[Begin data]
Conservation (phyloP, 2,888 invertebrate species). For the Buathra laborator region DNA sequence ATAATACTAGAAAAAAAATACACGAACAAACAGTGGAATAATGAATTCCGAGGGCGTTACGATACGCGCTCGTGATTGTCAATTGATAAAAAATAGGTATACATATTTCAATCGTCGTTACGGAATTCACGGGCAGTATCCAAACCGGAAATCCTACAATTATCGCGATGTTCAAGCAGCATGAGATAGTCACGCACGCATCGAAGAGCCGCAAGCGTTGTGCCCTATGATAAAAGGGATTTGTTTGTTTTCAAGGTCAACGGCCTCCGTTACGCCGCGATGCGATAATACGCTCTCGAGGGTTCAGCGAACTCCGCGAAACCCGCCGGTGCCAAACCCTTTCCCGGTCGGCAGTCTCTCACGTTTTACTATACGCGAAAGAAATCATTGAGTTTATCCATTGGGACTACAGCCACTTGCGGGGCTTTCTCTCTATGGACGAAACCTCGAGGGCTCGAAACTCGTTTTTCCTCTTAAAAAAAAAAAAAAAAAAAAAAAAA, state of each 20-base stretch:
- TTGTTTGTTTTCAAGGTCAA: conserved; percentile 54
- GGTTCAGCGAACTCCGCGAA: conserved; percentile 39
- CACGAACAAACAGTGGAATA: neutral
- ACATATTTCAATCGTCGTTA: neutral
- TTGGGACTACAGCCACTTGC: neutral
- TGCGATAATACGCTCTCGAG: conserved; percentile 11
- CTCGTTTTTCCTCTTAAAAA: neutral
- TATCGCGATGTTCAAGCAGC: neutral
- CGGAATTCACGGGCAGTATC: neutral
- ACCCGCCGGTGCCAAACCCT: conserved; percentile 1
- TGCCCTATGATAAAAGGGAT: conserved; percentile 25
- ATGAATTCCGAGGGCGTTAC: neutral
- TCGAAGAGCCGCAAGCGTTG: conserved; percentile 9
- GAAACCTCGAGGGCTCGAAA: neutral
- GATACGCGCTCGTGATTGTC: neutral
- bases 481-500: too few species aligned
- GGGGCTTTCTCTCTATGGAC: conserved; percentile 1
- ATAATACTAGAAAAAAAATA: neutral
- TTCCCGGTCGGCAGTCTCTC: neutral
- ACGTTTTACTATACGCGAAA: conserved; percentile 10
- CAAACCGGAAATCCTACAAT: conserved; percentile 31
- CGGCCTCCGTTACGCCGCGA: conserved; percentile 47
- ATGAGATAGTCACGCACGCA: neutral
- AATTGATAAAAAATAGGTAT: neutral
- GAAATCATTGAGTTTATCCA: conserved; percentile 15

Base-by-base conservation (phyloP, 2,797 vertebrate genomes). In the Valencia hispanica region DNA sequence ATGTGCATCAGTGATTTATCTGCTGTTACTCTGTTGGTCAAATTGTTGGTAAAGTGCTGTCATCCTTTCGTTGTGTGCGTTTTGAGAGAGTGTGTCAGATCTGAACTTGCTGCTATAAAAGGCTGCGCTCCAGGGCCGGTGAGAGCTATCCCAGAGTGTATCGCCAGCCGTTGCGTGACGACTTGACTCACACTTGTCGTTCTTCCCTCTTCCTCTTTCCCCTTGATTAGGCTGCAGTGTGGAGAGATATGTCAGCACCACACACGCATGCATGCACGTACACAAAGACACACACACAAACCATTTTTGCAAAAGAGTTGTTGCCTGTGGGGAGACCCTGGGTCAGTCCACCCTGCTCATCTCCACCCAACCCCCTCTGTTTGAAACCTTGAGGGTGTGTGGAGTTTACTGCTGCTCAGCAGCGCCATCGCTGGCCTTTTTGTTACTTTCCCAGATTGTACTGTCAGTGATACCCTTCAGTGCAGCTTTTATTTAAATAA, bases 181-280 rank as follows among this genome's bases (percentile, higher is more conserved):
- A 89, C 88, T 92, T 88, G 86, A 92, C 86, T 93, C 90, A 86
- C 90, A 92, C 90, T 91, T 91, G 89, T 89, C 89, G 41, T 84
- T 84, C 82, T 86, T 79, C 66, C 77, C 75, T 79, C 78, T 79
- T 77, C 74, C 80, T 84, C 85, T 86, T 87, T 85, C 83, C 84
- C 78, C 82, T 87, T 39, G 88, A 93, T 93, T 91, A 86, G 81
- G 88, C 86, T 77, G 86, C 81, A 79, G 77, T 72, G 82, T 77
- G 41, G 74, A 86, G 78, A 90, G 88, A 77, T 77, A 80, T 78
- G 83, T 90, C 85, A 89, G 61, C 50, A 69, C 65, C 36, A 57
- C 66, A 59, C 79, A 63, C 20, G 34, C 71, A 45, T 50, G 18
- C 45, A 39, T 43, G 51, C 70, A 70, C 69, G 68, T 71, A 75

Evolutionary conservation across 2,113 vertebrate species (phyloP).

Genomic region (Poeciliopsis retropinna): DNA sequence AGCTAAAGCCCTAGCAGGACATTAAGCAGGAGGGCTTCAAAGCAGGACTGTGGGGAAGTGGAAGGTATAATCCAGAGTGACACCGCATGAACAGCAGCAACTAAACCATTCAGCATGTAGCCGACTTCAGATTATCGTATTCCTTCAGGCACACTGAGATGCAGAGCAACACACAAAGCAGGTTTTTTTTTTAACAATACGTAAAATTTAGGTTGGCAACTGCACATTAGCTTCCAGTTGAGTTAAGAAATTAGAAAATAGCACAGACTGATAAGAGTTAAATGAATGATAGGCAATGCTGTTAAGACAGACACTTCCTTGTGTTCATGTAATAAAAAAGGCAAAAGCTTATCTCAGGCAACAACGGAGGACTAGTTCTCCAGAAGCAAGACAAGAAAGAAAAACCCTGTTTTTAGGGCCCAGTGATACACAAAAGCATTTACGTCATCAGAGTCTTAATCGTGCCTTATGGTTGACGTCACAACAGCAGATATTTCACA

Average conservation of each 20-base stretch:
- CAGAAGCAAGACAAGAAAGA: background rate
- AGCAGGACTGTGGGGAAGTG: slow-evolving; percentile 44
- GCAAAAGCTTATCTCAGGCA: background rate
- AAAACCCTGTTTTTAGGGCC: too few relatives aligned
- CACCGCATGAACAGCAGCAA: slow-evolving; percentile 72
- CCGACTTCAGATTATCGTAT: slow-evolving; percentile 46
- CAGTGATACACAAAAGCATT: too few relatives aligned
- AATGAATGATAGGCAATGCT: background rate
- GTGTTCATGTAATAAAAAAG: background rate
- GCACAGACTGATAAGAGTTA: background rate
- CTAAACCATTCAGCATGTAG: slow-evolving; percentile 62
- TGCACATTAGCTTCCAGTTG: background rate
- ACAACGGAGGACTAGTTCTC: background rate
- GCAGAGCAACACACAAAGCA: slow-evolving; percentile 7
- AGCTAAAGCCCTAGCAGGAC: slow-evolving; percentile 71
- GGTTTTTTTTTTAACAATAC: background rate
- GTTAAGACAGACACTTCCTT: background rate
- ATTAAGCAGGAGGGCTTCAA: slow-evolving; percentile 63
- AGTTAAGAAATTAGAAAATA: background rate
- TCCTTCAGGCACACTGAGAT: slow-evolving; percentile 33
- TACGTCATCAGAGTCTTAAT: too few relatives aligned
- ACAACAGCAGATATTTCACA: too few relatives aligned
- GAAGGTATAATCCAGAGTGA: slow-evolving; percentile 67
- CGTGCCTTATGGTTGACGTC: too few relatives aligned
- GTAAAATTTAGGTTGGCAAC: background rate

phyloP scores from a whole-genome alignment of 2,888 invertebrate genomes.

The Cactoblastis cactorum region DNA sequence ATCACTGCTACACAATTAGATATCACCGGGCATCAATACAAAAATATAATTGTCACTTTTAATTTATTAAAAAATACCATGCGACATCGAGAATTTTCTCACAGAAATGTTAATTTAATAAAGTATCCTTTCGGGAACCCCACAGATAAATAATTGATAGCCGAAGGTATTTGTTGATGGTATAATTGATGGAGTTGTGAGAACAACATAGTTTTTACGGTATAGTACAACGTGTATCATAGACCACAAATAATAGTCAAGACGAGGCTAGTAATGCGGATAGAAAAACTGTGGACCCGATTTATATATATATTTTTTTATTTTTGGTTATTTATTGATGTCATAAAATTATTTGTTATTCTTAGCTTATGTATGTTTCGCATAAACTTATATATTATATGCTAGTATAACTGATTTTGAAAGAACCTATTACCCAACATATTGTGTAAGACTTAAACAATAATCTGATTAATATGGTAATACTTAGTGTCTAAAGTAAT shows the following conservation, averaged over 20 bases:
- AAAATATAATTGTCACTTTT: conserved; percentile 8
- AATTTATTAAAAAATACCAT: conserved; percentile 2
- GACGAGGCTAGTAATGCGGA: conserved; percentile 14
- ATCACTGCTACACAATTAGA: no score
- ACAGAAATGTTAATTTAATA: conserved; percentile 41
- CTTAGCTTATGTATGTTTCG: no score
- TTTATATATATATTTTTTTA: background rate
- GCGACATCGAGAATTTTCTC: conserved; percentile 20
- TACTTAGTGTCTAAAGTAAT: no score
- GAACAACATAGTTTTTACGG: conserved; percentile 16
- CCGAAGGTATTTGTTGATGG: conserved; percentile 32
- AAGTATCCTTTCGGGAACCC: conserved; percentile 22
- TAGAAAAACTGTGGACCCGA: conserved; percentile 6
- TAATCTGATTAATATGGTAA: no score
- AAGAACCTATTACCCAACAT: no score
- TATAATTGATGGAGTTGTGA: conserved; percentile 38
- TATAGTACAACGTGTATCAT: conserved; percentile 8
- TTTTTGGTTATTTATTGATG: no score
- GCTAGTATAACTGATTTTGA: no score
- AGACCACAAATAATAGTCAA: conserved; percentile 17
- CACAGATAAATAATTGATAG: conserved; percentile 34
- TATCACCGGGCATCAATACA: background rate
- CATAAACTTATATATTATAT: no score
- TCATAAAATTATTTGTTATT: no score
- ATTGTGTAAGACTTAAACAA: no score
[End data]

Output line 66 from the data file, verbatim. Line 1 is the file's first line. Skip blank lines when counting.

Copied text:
phyloP scores from a whole-genome alignment of 2,888 invertebrate genomes.